Just Announced: Philippians Sermon Series

Summary: Revival is the Sovereign hand of God responding to the expressed need and prayer of God’s people.

PREACHER: Ralph Juthman

TEXT: Psalm 85:4-6; various

THEME: Revival comes at the sovereign, gracious decision of God to send a fresh movement of His Spirit among his people

TITLE: When Revival Comes


“The single greatest need in our land today is heaven-sent revival!

In his annual ‘State of the Church in America’, study sociologist and Christian pollster George Barna has produced the following results;

A. Increasingly, Americans ( Canadians) are more interested in faith and spirituality than in Christianity.

“Faith remains a hot topic in America these days,” George Barna commented, expanding on the theme. “Politicians, athletes, cultural philosophers, teachers, entertainers, musicians – nearly everyone has something to say about faith, religion, spirituality, morality, and belief these days. But as the fundamental values and assumptions of our nation continue to shift, so do our ideas about faith and spirituality. Many of our basic assumptions are no longer firm or predictable.

“One of those assumptions relates to how we develop our faith. These days,” he continued, “the faith arena is a marketplace from which we get ideas, beliefs, relationships, habits, rituals and traditions that make immediate sense to us, and with which we are comfortable. The notion of associating with a particular faith – whether it is Christianity, Judaism, Islam, or some other strain – still has appeal because that connection provides a discernible identity and facilitates the possibility of belonging to something meaningful. But the actual components of what we choose to belong to are driven by our momentary needs and perceptions.

“Our studies consistently demonstrate – as explained in unChristian, the book by my colleague, David Kinnaman – that being a Christian or associating with the Christian faith is not as attractive to Americans as it used to be. That is largely due to two realities. First, the mass media have unfavorably caricatured the Christian faith, devout Christians and Christian churches. Second, it is relatively rare to find someone who is an exemplar of the Christian faith,” the researcher explained. “Consequently, millions of Americans have less trouble embracing Christ than they have embracing Christianity, but many people assume it is a package deal: that is, you cannot be a Christian without adopting the institutional framework and limitations of the Christian world. Young adults, in particular, find that unappealing.

“Ultimately, in a culture where people are busy, distracted, confused and trying to keep it all together, there is less loyalty to a faith brand than to self. The purpose of faith, for most Americans, is not so much to discover truth or to relate to a loving, praiseworthy deity as it is to become happy, successful, comfortable and secure. For a growing percentage of citizens, their sense of spirituality, more than Christianity, facilitates those outcomes.”

B. Faith in the American context is now individual and customized. Americans are comfortable with an altered spiritual experience as long as they can participate in the shaping of that faith experience.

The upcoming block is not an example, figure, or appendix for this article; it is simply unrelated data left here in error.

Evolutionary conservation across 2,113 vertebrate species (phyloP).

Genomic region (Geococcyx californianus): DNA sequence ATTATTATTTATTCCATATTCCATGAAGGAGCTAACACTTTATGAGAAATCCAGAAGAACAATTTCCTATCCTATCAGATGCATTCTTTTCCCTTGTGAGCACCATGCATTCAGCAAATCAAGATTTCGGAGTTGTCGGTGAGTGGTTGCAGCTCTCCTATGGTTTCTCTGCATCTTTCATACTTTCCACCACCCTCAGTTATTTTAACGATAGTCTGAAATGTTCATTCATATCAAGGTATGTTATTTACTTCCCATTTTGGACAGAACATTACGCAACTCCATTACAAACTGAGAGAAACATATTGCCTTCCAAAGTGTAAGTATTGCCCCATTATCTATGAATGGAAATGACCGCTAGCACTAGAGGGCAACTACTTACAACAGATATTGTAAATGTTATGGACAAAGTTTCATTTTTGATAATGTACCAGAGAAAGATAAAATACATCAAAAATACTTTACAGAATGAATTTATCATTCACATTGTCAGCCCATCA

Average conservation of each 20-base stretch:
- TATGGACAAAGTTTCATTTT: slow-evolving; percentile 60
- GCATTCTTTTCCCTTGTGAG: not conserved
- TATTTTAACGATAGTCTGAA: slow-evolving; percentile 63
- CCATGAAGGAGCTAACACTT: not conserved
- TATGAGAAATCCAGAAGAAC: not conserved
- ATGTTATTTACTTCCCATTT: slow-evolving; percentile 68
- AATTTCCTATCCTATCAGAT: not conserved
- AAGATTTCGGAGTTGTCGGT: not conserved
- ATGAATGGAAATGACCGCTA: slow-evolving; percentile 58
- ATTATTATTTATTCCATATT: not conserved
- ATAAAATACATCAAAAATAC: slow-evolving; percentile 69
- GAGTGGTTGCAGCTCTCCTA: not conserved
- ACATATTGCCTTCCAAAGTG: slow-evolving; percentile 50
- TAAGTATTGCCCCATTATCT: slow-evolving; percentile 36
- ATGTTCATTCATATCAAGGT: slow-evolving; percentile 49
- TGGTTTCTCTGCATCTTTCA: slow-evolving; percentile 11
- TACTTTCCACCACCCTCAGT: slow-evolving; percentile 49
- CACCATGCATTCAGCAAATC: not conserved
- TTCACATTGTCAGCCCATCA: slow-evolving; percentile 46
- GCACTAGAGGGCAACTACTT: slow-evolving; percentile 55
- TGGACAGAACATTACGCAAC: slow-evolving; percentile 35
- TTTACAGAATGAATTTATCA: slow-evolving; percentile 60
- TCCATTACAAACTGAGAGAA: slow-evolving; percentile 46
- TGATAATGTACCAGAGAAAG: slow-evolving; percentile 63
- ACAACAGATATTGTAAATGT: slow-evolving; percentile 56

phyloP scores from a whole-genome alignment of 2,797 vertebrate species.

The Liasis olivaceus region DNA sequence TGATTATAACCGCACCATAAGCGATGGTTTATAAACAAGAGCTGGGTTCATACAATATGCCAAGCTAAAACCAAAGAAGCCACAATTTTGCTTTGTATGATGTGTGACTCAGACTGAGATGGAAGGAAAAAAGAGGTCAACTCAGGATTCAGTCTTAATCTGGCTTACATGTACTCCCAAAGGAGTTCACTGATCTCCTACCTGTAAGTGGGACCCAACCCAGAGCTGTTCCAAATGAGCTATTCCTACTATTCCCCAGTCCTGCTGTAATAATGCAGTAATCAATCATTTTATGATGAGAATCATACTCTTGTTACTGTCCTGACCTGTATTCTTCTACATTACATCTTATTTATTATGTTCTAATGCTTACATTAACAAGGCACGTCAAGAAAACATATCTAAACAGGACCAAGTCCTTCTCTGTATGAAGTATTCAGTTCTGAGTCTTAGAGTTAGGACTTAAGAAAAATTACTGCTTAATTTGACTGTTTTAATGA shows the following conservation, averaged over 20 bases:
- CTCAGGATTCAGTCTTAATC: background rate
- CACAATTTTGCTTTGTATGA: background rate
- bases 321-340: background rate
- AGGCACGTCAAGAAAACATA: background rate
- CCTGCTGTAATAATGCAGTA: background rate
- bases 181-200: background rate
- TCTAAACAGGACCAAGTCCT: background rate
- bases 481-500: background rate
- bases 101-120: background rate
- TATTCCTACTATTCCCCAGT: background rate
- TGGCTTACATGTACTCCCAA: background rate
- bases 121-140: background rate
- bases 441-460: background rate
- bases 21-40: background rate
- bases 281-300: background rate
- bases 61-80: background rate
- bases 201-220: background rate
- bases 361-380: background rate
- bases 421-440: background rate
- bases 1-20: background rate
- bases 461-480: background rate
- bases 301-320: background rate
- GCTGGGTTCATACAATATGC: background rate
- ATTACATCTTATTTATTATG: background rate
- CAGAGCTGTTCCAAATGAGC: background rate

“Now that we are comfortable with the idea of being spiritual as opposed to devoutly Christian,” Barna pointed out, “Americans typically draw from a broad treasury of moral, spiritual and ethical sources of thought to concoct a uniquely personal brand of faith. Feeling freed from the boundaries established by the Christian faith, and immersed in a postmodern society which revels in participation, personal expression, satisfying relationships, and authentic experiences, we become our own unchallenged spiritual authorities, defining truth and reality as we see fit.

“Consequently, more and more people are engaged in hybrid faiths, mixing elements from different historical eras and divergent theological perspectives,” Barna stated. “In some ways, we are creating the ultimate ecumenical movement, where nothing is deemed right or wrong, and all ideas, beliefs and practices are assigned equal validity. Everyone is invited to join the dialogue, enjoy the ride, and feel connected to a far-reaching community of believers. Screening or critiquing what that community believes is deemed rude and inappropriate. Pragmatism and relativism, rather than any sort of absolutism, has gained momentum.”

C. Biblical literacy is neither a current reality nor a goal in the U.S.

Barna’s findings related to Bible knowledge and application indicate that little progress, if any, is being made toward assisting people to become more biblically literate.

“Bible reading has become the religious equivalent of sound-bite journalism. When people read from the Bible they typically open it, read a brief passage without much regard for the context, and consider the primary thought or feeling that the passage provided. If they are comfortable with it, they accept it; otherwise, they deem it interesting but irrelevant to their life, and move on. There is shockingly little growth evident in people’s understanding of the fundamental themes of the scriptures and amazingly little interest in deepening their knowledge and application of biblical principles.

Barna noted that some of the critical assumptions of many preachers and Bible teachers is inaccurate. “The problem facing the Christian Church is not that people lack a complete set of beliefs; the problem is that they have a full slate of beliefs in mind, which they think are consistent with biblical teachings, and they are neither open to being proven wrong nor to learning new insights.

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